Listening for Clues

Dr. Elke Jost-Vu



The first thing you notice about Dr. Elke Jost-Vu is that she listens when you speak. An endocrinologist and medical director of the diabetes program at Eisenhower Medical Center, Jost-Vu specializes in a field whose warning signs are often predicated by subtle shifts in chemistry. It’s the way she uses what she hears to begin unlocking the malady that makes her willingness to listen such a key trait — one too often misplaced within the medical community.

Jost-Vu has been looking for signs for the better part of her life. "In my last year in high school, that’s when I really became interested in medicine," she says.

Growing up in her native Germany, Jost-Vu was always fascinated by biology and chemistry. But it wasn’t until ex-tensively researching lipids in medical school that she became captivated with endocrinology, which focuses on the endocrine glands and hormones, in-cluding diabetes and thyroid disease.

Upon graduating from the renowned University of Heidelberg Medical School, Jost-Vu received a research fellowship from the University of California, San Francisco. She spent three years studying lipids at the Cardiovascular Research Institute before interning and then taking up residency in Bakersfield. After two years on another research fellowship in endocrinology, Jost-Vu opened her private practice at Eisenhower Medical Center in 1991.

"I’m very much attuned to solving problems," Jost-Vu says. "My research background makes me want to always get to the root, to see where it all stems from. It’s a mystery and it’s a challenge, because no two patients are the same. I see sick people, and my satisfaction is to make them feel better — to get their blood sugars under control or get their thyroids under control. Everything in endocrinology — even the most simple issue — you always have to look at the numbers, look at the patient. You have to see if the patient’s symptoms are compatible with what you see in the lab report and analyze it all."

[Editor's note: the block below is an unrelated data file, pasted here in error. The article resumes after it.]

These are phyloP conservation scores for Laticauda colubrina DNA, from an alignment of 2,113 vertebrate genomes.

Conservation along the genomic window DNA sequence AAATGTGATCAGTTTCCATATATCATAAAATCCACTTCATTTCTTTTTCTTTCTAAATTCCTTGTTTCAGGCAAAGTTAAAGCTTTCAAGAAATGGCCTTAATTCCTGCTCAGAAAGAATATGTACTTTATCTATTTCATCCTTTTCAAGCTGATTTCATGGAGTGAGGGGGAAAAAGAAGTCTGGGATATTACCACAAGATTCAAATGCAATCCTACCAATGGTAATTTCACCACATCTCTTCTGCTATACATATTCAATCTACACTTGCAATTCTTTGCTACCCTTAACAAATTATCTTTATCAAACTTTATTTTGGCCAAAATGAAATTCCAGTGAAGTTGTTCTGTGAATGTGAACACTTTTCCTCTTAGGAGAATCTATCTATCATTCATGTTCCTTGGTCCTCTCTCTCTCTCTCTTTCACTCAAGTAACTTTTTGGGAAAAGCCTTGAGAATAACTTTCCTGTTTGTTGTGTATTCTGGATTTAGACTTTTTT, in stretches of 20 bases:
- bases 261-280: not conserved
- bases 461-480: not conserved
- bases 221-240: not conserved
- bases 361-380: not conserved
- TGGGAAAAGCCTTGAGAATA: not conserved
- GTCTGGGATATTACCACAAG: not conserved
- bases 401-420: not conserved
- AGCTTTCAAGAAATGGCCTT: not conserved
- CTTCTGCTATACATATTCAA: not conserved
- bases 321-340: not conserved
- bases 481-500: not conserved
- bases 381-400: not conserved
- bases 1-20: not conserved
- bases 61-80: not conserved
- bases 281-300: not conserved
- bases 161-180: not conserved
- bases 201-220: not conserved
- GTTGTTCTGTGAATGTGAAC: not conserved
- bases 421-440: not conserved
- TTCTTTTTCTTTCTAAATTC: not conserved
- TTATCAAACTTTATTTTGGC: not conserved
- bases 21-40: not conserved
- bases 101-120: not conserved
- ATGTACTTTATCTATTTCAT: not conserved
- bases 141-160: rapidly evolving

Though she says she rarely stops being a doctor, Jost-Vu does try to pause long enough to appreciate the world around her, even if it’s only a quick jaunt to one of her favorite restaurants, a rigorous hike, or a drive to the coast to sit idly by the ocean with a good book.

With a 17-year-old daughter bound for the University of California, Berkeley in the fall (with an eye toward becoming a physician), might one foresee a family practice? "That’s a long, long way off," Jost-Vu says with a laugh, "and I’ll be too old!"

In the meantime, the doctor says she’s as passionate for medicine now as she was the first day she stepped into medical school. "I can’t imagine I’ll ever retire," she says, "or that I’d ever want to."

— Tod Goldberg

Palm Springs Life

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